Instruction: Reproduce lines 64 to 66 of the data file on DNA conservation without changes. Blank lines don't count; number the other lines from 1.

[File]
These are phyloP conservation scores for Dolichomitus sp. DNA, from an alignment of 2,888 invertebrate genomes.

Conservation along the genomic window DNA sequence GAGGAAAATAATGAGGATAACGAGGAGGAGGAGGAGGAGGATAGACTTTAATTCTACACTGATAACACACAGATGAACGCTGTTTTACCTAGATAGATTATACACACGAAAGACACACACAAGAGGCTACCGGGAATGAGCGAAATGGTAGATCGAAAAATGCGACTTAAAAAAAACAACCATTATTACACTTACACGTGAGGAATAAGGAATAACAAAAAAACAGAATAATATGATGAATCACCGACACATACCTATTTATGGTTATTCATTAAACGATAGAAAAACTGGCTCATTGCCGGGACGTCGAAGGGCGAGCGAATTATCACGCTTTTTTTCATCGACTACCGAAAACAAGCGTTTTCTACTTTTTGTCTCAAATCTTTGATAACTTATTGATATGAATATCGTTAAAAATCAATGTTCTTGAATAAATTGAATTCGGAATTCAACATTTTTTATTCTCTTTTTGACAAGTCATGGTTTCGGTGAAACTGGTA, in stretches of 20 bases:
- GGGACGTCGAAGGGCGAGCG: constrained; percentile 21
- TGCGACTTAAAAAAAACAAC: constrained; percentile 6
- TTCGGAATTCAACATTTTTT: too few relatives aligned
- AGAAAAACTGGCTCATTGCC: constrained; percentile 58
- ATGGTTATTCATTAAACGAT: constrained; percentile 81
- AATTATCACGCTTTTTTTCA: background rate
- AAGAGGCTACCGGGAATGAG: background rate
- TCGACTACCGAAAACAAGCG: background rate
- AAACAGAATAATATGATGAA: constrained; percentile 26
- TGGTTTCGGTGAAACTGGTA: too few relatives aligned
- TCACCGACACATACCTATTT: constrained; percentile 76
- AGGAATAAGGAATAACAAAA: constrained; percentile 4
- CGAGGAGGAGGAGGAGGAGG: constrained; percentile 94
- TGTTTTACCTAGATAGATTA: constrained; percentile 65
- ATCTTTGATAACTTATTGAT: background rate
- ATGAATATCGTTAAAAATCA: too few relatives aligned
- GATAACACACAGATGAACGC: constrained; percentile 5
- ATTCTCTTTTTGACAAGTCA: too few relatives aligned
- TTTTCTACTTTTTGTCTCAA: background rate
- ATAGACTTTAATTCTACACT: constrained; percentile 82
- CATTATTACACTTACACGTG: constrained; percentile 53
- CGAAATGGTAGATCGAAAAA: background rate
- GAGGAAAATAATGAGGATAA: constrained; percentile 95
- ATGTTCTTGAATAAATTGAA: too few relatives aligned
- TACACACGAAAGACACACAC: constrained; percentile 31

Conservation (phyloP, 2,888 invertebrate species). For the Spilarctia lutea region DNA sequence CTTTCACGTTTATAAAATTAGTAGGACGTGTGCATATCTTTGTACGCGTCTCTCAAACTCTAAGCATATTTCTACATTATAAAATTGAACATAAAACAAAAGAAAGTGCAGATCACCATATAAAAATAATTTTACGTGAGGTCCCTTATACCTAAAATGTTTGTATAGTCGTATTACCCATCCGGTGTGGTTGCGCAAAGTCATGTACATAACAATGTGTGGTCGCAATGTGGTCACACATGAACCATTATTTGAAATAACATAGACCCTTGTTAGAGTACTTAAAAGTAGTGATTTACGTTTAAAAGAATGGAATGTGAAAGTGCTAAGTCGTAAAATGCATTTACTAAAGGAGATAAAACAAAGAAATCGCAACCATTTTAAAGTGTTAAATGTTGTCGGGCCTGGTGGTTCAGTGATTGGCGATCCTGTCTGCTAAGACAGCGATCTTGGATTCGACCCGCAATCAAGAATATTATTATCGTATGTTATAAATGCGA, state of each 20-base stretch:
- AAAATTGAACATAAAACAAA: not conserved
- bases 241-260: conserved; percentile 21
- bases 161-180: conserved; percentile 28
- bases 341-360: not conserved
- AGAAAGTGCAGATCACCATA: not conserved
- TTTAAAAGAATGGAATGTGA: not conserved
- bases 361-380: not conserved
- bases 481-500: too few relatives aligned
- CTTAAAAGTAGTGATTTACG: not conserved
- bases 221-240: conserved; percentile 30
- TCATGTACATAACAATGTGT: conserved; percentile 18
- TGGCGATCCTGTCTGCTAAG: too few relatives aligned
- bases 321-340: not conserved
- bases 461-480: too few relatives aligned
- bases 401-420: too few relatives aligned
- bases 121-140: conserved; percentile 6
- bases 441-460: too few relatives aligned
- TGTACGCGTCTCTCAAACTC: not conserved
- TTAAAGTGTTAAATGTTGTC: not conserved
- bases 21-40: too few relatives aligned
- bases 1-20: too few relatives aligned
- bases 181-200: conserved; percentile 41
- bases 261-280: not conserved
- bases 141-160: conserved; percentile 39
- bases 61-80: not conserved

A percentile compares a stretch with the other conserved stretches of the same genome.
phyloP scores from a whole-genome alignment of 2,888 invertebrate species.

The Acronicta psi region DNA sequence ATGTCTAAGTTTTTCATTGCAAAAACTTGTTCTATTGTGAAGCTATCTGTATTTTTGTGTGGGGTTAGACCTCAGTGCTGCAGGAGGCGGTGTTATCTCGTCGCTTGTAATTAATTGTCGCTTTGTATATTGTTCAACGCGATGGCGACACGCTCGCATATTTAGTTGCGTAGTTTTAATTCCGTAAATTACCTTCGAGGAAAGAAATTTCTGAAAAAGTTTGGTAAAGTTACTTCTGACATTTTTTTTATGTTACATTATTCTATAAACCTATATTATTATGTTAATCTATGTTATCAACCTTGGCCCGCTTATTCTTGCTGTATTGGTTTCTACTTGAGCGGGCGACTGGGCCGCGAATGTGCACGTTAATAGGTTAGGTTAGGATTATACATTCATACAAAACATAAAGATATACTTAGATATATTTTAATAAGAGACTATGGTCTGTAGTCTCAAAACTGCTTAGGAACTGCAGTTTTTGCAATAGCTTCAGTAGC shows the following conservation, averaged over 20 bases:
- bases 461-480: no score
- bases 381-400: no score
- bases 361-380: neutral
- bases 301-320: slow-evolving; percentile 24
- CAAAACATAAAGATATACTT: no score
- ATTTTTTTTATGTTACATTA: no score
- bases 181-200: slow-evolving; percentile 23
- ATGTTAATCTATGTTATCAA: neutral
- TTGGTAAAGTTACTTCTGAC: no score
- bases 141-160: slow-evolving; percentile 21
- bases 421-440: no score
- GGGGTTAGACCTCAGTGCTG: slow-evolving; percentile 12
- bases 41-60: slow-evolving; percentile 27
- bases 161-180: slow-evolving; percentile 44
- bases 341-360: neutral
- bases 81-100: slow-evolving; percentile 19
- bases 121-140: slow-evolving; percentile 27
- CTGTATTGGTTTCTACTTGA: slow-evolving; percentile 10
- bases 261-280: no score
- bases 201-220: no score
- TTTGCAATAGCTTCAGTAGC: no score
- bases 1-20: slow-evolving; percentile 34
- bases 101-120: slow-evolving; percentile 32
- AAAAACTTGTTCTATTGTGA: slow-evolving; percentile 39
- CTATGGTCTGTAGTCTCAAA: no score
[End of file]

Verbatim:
- ATGTTAATCTATGTTATCAA: neutral
- TTGGTAAAGTTACTTCTGAC: no score
- bases 141-160: slow-evolving; percentile 21